4. Single-use or obsolete kitchen tools
'While some kitchen gadgets are undeniably fun to use, many end up forgotten and neglected in the depths of our drawers. Evaluate the usefulness of these items and bid adieu to those that no longer serve a purpose,' advises Fred McGill. 'This will free up valuable space for items that enhance both functionality and aesthetics.'
'Single-use kitchen tools such as avocado slicers or corn cob holders, often marketed as gadgets for specific tasks, have limited applications and may not be worth the space they occupy,' says Karina Toner. These items are something minimalists never have in a kitchen.
Decluttering expert, Georgina Burnett suggests, 'Go through each item, check whether it works, and then think about the last time you used it. If you haven’t used it in the last year, you may as well give it away or if it’s broken, just get rid of it. This will free up valuable space and keep the items you use regularly within reach.
'If you want to save space and take things out of your drawer, you could get a utensil holder for the kitchen side or a magnetic strip for the wall to stick them to. This also means they’re easy to access day-to-day.' We recommend this The Original Gorilla magnetic strip, from Amazon.
5. Expired or unused spices
'Another common culprit in cluttered kitchen drawers is expired or rarely used spices,' says Fred McGill. 'It's easy to accumulate a variety of spices, but chances are you only use a select few. Take the time to go through your spice collection and toss out any expired ones or those you rarely use. You'll not only free up drawer space but also ensure your food tastes its best.'
Keeping your spices organized in a drawer spice rack can help you keep track of them, monitoring which ones are close to expiry. We love this Green Stand Market spice rack for drawers, from Amazon. Be sure to measure the dimensions of your drawers to ensure you find the correct size.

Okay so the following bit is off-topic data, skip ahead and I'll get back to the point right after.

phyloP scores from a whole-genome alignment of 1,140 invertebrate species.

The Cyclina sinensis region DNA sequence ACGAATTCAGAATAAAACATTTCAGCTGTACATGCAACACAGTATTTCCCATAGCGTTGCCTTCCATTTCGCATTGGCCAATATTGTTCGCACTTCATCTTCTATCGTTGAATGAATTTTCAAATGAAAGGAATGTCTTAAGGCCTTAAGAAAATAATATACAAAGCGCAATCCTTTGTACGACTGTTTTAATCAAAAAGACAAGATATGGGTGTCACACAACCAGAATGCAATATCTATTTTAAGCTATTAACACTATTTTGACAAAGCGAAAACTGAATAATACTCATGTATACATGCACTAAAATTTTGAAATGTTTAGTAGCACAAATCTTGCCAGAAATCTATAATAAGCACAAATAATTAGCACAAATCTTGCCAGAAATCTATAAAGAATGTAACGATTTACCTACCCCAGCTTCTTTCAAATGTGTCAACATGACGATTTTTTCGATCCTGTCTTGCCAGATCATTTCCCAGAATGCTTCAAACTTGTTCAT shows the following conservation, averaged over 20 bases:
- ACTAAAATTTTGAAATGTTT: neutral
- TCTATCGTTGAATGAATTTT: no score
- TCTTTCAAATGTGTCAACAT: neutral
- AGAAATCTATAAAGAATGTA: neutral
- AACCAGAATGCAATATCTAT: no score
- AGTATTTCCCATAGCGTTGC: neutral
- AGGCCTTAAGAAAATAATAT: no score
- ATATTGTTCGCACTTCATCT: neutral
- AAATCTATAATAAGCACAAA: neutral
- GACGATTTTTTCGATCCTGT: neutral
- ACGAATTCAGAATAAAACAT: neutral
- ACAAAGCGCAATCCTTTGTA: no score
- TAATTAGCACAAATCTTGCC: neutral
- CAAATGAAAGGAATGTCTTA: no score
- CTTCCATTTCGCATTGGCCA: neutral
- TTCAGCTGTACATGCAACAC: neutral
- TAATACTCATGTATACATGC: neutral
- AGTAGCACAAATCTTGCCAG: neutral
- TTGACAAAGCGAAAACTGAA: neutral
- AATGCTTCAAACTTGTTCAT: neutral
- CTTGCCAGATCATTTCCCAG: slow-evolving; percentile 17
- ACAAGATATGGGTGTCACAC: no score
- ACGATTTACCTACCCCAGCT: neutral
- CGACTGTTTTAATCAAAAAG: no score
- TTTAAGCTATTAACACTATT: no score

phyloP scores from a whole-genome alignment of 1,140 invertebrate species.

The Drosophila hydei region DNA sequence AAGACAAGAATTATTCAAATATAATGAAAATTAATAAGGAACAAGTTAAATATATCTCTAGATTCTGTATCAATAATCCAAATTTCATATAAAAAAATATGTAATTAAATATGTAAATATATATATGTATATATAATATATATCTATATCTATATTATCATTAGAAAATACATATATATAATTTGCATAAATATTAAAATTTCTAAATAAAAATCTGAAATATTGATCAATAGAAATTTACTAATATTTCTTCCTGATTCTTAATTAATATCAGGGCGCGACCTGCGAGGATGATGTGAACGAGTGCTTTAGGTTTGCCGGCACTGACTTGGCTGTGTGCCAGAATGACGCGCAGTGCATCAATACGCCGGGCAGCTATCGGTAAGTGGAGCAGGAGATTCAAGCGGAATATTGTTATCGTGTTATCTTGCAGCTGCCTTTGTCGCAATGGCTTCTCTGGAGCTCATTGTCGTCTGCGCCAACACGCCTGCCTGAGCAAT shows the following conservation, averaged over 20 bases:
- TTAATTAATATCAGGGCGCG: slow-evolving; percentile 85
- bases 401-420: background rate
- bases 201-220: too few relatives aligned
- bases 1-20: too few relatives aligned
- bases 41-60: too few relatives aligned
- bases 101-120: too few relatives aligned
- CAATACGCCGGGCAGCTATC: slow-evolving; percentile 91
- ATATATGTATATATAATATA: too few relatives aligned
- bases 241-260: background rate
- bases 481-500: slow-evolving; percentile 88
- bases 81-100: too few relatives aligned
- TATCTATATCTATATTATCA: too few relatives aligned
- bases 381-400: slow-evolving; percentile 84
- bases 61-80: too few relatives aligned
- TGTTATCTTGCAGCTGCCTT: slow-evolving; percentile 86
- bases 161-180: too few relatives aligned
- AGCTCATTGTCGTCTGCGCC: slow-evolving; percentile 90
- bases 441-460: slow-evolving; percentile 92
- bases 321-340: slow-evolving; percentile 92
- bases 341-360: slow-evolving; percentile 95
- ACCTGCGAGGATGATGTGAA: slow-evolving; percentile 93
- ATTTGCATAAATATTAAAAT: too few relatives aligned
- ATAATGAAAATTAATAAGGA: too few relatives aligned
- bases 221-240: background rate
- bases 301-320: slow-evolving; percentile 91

6. Outdated or underused cookware and bakeware
'Multiple pots and pans are indeed essential for any kitchen, but an excess of these can lead to clutter,' says Fred McGill. 'Evaluate your cookware collection and keep only what you regularly use. Quality trumps quantity in achieving an organized and visually pleasing kitchen.'
Assess the condition of your pots and pans, if they have non-stick coating damage, rust, or are cooking unevenly they may need to be replaced.
Keep the pots and pans in your drawers organized by ensuring you don't overcrowd them with too many underused, bulky items. 'Large items like big casserole dishes, Christmas crockery or large serving platters shouldn’t be taking up space in your drawers as they aren’t used very often,' says Georgina Burnett. 'Find a different home for these in a cabinet.
'Drawers should be organised with items that you use regularly and filling them with items you don’t use often can make everyday life a little more difficult.'
7. Tattered linens
Jacky Chou warns, 'Dish towels, napkins, and placemats can get dirty and worn out over time and lose their absorbency and freshness. They can also attract pests and germs and make your kitchen look messy.'
Replace these with fresh, coordinating linens that not only serve their purpose but also add a touch of style to your space. We love these Lillian dish towels, from Anthropologie.
Be sure to wash them regularly to keep them in good condition. You can check out our guide for how often to wash kitchen towels.
How to organize a kitchen junk drawer?
'If you have a junk drawer, consider transforming it into an organized utility drawer with designated sections for batteries, tape, and other essential items,' advises Angela Rubin, from Hellamaid.
'Invest in drawer organizers and dividers. They help maximize space utilization and keep items neatly separated, making it easier to find what you need.'
You can use a label maker, such as this SUPVAN Bluetooth label maker, from Amazon, to clearly mark each section in your junk drawer, keeping it organized.
Once you have limited the items you store in your kitchen drawers, removing all the clutter, be strategic about the placement of the items in your kitchen drawers.
Georgina Burnett advises, 'Ask yourself, which items do you use the most? This might include cutlery, rolls of baking paper, or kitchen utensils. Give them a space in the most accessible spots or top drawers. Things that aren’t used daily, like baking supplies, for example, can be placed in the bottom drawer or somewhere else. Maybe you could have one cabinet for baking, for example.'
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Lola Houlton is a news writer for Homes & Gardens. She has been writing content for Future PLC for the past five years, in particular Homes & Gardens, Real Homes and GardeningEtc. She writes on a broad range of subjects, including recipe articles, reviewing products, writing ‘how to’ and ‘when to’ articles. Lola now writes about everything from organization through to house plants. Lola is a graduate student, who completed her degree in Psychology at the University of Sussex. She has also spent some time working at the BBC.